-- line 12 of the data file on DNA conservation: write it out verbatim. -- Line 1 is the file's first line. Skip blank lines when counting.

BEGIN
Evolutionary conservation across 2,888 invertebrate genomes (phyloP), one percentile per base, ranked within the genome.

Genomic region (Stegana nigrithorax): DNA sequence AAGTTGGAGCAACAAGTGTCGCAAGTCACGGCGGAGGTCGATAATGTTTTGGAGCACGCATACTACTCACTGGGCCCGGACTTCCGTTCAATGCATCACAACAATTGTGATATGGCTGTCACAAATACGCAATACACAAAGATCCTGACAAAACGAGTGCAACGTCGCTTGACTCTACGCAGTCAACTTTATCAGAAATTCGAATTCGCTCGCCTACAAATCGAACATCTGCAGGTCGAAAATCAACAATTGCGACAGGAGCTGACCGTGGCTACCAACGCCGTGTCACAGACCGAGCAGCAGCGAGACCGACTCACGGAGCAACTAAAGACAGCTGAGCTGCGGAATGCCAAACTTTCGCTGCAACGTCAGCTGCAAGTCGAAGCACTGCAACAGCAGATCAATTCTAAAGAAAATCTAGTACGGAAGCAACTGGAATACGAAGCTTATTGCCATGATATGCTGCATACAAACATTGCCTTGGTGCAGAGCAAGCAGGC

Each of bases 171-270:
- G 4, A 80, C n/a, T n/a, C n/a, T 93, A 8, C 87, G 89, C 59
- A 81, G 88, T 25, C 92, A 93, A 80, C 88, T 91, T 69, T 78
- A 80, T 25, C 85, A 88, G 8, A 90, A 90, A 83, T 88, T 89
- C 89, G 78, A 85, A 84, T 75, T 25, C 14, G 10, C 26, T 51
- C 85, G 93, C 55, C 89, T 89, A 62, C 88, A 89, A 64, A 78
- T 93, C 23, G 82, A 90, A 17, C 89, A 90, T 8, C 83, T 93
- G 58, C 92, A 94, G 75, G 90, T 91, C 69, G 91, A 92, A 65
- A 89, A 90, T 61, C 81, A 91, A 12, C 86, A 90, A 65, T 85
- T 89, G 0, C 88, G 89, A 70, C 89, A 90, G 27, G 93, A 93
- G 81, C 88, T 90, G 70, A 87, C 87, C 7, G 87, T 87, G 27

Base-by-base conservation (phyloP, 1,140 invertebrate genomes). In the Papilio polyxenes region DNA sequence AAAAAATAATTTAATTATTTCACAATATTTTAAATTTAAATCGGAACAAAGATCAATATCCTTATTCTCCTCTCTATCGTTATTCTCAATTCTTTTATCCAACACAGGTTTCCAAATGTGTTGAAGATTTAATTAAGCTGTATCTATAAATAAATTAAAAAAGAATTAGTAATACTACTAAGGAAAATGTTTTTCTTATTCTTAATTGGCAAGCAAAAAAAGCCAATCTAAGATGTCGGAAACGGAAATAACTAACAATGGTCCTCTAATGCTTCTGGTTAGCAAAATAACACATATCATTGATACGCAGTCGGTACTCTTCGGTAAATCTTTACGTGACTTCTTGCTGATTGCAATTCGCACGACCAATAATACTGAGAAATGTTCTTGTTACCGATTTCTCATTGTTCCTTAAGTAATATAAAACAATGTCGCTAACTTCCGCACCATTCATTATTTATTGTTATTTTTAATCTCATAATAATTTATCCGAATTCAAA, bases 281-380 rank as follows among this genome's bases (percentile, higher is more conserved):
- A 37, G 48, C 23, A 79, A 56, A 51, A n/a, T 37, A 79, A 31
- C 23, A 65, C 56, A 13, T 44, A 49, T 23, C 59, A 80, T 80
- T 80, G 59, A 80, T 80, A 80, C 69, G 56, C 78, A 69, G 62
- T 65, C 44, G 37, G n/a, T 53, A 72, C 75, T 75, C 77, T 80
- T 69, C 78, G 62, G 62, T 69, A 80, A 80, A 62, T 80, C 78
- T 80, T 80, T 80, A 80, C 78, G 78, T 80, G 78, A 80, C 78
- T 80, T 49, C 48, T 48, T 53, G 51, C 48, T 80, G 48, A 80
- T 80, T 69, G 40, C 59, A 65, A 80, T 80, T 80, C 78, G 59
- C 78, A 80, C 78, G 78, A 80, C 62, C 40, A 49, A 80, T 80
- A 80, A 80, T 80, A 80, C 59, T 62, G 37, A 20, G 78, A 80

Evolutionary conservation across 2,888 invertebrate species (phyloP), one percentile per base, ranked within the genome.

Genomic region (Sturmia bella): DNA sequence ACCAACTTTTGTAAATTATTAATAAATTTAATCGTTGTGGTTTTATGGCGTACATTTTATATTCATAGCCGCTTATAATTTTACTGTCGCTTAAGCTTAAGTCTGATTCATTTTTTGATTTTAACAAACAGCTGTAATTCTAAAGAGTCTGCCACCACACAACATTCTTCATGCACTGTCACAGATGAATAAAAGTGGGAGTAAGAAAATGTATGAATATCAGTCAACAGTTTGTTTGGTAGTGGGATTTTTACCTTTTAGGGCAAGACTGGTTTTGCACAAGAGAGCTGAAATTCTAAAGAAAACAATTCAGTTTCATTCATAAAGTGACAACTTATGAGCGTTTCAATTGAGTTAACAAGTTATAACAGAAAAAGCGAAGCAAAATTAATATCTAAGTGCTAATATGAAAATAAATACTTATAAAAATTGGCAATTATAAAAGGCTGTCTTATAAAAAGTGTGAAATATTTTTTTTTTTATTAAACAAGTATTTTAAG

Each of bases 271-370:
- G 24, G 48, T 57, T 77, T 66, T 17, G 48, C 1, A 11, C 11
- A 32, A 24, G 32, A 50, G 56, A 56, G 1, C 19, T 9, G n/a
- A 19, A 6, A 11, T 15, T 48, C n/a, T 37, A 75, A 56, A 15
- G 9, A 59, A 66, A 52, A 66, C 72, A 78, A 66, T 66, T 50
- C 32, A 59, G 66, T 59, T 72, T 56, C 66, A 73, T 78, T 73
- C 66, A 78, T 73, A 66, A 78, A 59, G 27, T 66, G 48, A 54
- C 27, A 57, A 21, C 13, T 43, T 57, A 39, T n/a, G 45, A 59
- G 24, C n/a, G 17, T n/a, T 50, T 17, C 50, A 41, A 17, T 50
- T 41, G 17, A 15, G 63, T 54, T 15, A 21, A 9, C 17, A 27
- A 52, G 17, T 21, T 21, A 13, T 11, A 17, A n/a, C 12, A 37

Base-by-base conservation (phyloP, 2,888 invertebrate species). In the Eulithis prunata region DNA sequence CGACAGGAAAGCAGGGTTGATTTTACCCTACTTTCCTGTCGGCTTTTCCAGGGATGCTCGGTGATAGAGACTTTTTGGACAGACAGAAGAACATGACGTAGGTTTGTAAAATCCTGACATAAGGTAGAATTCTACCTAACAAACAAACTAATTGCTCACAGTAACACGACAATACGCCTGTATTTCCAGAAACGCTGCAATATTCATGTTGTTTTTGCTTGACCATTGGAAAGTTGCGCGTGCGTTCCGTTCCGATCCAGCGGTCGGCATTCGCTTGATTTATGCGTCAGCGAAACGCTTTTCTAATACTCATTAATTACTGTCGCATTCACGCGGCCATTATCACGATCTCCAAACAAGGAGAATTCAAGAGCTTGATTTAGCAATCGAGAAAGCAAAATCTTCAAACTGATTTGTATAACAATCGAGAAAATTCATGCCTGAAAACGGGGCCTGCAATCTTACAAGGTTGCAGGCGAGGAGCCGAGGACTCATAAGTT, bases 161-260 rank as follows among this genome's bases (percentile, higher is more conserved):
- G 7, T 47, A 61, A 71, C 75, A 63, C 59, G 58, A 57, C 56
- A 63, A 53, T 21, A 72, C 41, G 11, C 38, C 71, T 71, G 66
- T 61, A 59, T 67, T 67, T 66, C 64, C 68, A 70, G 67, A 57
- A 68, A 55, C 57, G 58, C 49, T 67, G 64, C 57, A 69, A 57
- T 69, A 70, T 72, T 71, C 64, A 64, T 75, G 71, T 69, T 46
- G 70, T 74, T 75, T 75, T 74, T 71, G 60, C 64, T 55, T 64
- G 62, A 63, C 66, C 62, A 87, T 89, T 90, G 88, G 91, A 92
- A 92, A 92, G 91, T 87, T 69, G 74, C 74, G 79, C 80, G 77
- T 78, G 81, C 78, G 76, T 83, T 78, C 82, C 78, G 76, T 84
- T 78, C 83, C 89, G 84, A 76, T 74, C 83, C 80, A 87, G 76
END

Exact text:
- T 89, G 0, C 88, G 89, A 70, C 89, A 90, G 27, G 93, A 93